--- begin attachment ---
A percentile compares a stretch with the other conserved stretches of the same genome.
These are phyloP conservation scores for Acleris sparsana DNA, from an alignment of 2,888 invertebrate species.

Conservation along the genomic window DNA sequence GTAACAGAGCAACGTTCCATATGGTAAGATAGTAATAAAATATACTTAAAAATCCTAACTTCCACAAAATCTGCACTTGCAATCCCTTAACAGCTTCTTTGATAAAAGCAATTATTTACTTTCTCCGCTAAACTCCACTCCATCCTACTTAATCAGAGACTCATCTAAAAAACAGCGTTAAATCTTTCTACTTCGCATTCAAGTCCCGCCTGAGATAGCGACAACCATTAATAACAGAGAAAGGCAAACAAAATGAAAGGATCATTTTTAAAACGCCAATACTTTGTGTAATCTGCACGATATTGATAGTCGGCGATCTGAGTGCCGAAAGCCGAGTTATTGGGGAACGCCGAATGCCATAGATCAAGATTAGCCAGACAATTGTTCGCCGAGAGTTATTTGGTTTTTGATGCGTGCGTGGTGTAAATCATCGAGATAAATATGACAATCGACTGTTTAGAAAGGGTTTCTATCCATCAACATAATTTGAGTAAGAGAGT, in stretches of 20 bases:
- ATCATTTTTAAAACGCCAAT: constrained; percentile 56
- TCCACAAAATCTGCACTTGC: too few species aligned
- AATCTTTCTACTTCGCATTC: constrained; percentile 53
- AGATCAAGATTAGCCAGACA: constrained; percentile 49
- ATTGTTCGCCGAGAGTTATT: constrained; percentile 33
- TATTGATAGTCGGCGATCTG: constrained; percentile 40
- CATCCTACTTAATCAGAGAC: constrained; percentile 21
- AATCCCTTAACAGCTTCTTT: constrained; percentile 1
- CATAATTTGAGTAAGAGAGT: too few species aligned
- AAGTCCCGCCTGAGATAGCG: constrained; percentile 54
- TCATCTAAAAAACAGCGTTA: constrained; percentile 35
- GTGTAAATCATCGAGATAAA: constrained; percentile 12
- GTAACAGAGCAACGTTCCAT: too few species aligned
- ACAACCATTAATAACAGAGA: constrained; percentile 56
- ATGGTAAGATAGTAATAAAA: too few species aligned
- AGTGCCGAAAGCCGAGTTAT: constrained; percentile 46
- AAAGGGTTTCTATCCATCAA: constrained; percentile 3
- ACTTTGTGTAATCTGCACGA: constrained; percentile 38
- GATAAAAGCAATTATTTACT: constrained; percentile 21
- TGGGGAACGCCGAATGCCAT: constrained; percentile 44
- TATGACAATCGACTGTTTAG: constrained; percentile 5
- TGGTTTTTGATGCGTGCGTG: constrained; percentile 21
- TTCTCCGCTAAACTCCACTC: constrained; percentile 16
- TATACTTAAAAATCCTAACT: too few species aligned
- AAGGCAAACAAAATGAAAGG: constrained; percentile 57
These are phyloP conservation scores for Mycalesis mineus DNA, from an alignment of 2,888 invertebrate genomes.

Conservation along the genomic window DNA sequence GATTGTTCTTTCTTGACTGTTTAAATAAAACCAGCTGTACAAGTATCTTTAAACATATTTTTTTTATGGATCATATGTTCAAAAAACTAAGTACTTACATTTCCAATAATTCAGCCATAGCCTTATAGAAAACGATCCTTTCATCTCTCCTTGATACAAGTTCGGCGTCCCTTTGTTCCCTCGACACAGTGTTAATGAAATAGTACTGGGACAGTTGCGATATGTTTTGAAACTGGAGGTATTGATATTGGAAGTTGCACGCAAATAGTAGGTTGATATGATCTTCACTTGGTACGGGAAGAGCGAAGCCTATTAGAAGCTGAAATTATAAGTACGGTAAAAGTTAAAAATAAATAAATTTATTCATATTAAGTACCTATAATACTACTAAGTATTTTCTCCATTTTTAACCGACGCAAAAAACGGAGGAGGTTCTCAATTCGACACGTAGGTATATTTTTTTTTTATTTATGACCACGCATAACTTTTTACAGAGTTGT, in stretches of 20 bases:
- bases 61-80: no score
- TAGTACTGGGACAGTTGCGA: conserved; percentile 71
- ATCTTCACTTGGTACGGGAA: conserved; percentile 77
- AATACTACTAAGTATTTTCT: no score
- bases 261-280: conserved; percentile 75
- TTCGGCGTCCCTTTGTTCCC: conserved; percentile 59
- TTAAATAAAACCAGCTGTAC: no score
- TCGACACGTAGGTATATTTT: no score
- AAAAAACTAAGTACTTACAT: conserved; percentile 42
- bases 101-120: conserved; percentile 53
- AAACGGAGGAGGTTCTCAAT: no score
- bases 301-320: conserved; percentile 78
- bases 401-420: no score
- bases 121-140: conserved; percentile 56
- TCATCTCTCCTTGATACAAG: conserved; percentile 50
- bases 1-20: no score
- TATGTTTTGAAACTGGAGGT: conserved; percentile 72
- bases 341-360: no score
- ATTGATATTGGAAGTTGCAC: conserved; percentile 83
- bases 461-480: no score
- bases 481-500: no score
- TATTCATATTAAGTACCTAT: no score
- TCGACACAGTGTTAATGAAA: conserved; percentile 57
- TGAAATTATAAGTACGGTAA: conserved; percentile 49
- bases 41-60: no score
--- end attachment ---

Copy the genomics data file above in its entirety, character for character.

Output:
A percentile compares a stretch with the other conserved stretches of the same genome.
These are phyloP conservation scores for Acleris sparsana DNA, from an alignment of 2,888 invertebrate species.

Conservation along the genomic window DNA sequence GTAACAGAGCAACGTTCCATATGGTAAGATAGTAATAAAATATACTTAAAAATCCTAACTTCCACAAAATCTGCACTTGCAATCCCTTAACAGCTTCTTTGATAAAAGCAATTATTTACTTTCTCCGCTAAACTCCACTCCATCCTACTTAATCAGAGACTCATCTAAAAAACAGCGTTAAATCTTTCTACTTCGCATTCAAGTCCCGCCTGAGATAGCGACAACCATTAATAACAGAGAAAGGCAAACAAAATGAAAGGATCATTTTTAAAACGCCAATACTTTGTGTAATCTGCACGATATTGATAGTCGGCGATCTGAGTGCCGAAAGCCGAGTTATTGGGGAACGCCGAATGCCATAGATCAAGATTAGCCAGACAATTGTTCGCCGAGAGTTATTTGGTTTTTGATGCGTGCGTGGTGTAAATCATCGAGATAAATATGACAATCGACTGTTTAGAAAGGGTTTCTATCCATCAACATAATTTGAGTAAGAGAGT, in stretches of 20 bases:
- ATCATTTTTAAAACGCCAAT: constrained; percentile 56
- TCCACAAAATCTGCACTTGC: too few species aligned
- AATCTTTCTACTTCGCATTC: constrained; percentile 53
- AGATCAAGATTAGCCAGACA: constrained; percentile 49
- ATTGTTCGCCGAGAGTTATT: constrained; percentile 33
- TATTGATAGTCGGCGATCTG: constrained; percentile 40
- CATCCTACTTAATCAGAGAC: constrained; percentile 21
- AATCCCTTAACAGCTTCTTT: constrained; percentile 1
- CATAATTTGAGTAAGAGAGT: too few species aligned
- AAGTCCCGCCTGAGATAGCG: constrained; percentile 54
- TCATCTAAAAAACAGCGTTA: constrained; percentile 35
- GTGTAAATCATCGAGATAAA: constrained; percentile 12
- GTAACAGAGCAACGTTCCAT: too few species aligned
- ACAACCATTAATAACAGAGA: constrained; percentile 56
- ATGGTAAGATAGTAATAAAA: too few species aligned
- AGTGCCGAAAGCCGAGTTAT: constrained; percentile 46
- AAAGGGTTTCTATCCATCAA: constrained; percentile 3
- ACTTTGTGTAATCTGCACGA: constrained; percentile 38
- GATAAAAGCAATTATTTACT: constrained; percentile 21
- TGGGGAACGCCGAATGCCAT: constrained; percentile 44
- TATGACAATCGACTGTTTAG: constrained; percentile 5
- TGGTTTTTGATGCGTGCGTG: constrained; percentile 21
- TTCTCCGCTAAACTCCACTC: constrained; percentile 16
- TATACTTAAAAATCCTAACT: too few species aligned
- AAGGCAAACAAAATGAAAGG: constrained; percentile 57
These are phyloP conservation scores for Mycalesis mineus DNA, from an alignment of 2,888 invertebrate genomes.

Conservation along the genomic window DNA sequence GATTGTTCTTTCTTGACTGTTTAAATAAAACCAGCTGTACAAGTATCTTTAAACATATTTTTTTTATGGATCATATGTTCAAAAAACTAAGTACTTACATTTCCAATAATTCAGCCATAGCCTTATAGAAAACGATCCTTTCATCTCTCCTTGATACAAGTTCGGCGTCCCTTTGTTCCCTCGACACAGTGTTAATGAAATAGTACTGGGACAGTTGCGATATGTTTTGAAACTGGAGGTATTGATATTGGAAGTTGCACGCAAATAGTAGGTTGATATGATCTTCACTTGGTACGGGAAGAGCGAAGCCTATTAGAAGCTGAAATTATAAGTACGGTAAAAGTTAAAAATAAATAAATTTATTCATATTAAGTACCTATAATACTACTAAGTATTTTCTCCATTTTTAACCGACGCAAAAAACGGAGGAGGTTCTCAATTCGACACGTAGGTATATTTTTTTTTTATTTATGACCACGCATAACTTTTTACAGAGTTGT, in stretches of 20 bases:
- bases 61-80: no score
- TAGTACTGGGACAGTTGCGA: conserved; percentile 71
- ATCTTCACTTGGTACGGGAA: conserved; percentile 77
- AATACTACTAAGTATTTTCT: no score
- bases 261-280: conserved; percentile 75
- TTCGGCGTCCCTTTGTTCCC: conserved; percentile 59
- TTAAATAAAACCAGCTGTAC: no score
- TCGACACGTAGGTATATTTT: no score
- AAAAAACTAAGTACTTACAT: conserved; percentile 42
- bases 101-120: conserved; percentile 53
- AAACGGAGGAGGTTCTCAAT: no score
- bases 301-320: conserved; percentile 78
- bases 401-420: no score
- bases 121-140: conserved; percentile 56
- TCATCTCTCCTTGATACAAG: conserved; percentile 50
- bases 1-20: no score
- TATGTTTTGAAACTGGAGGT: conserved; percentile 72
- bases 341-360: no score
- ATTGATATTGGAAGTTGCAC: conserved; percentile 83
- bases 461-480: no score
- bases 481-500: no score
- TATTCATATTAAGTACCTAT: no score
- TCGACACAGTGTTAATGAAA: conserved; percentile 57
- TGAAATTATAAGTACGGTAA: conserved; percentile 49
- bases 41-60: no score